One of the more popular photo news sites is currently running a post discussing the process of "mastering photography". While the process being set out is understandable, the premise that serves as the building block for the post is extremely faulty. It is not altogether clear that photography is an activity that can be mastered in the sense that someone can become a master plumber, auto technician or accountant. Other professions have standards setting organizations to establish mastery but photography does not. Perhaps this is because photography is a medium of personal expression. 

Make no mistake here, a photographer can certainly learn and apply sets of traditional skills - camera adjustment and control, lighting adjustment and control, etc. They can also learn image post processing skills. These can all be taken to the point of "mastery" but all of those are simply mechanics in the process.  And truthfully, more of those "skills" or mechanics are increasingly coming under automatic or computational control. So given both the current state of technology, the direction in which that technology appears headed and that this technology is available to anyone at any price, the "mastery" of photography is certainly becoming less about those traditional skills.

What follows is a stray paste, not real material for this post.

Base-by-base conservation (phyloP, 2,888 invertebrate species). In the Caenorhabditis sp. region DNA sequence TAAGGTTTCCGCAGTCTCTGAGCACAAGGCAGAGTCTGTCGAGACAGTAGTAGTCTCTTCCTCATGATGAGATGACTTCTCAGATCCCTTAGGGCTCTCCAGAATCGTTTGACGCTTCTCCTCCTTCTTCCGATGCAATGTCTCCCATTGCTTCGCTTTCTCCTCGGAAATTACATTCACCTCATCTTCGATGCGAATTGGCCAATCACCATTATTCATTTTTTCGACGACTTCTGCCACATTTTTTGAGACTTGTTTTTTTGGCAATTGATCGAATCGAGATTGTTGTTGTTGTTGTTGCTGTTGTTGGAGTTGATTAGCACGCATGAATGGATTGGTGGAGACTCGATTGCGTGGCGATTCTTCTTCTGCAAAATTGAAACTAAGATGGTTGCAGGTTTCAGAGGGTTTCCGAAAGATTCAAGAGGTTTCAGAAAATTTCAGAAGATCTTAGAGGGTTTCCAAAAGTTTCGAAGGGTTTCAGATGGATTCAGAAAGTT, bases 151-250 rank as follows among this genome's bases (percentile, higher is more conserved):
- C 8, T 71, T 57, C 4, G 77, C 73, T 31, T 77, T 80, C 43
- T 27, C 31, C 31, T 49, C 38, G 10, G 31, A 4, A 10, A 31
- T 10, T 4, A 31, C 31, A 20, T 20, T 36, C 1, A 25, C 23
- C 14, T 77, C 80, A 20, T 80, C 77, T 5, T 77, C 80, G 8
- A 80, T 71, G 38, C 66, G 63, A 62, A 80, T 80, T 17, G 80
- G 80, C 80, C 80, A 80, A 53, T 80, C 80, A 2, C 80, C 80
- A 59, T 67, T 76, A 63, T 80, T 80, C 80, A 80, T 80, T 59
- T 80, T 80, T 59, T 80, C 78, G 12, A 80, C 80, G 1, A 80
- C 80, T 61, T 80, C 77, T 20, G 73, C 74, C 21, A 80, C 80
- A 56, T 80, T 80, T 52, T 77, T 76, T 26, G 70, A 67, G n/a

But the thrust of the piece seems to be the length of time it will take to "master" photography. This makes the premise of the piece even more questionable as each subject's story is markedly different and needs to be treated as such. These differences require the photographer to use different approaches for effective subject storytelling. And this is an ongoing effort that moves from subject to subject.

In reality then, storytelling - telling the subject's story - is the "mastery' that is important and should be addressed.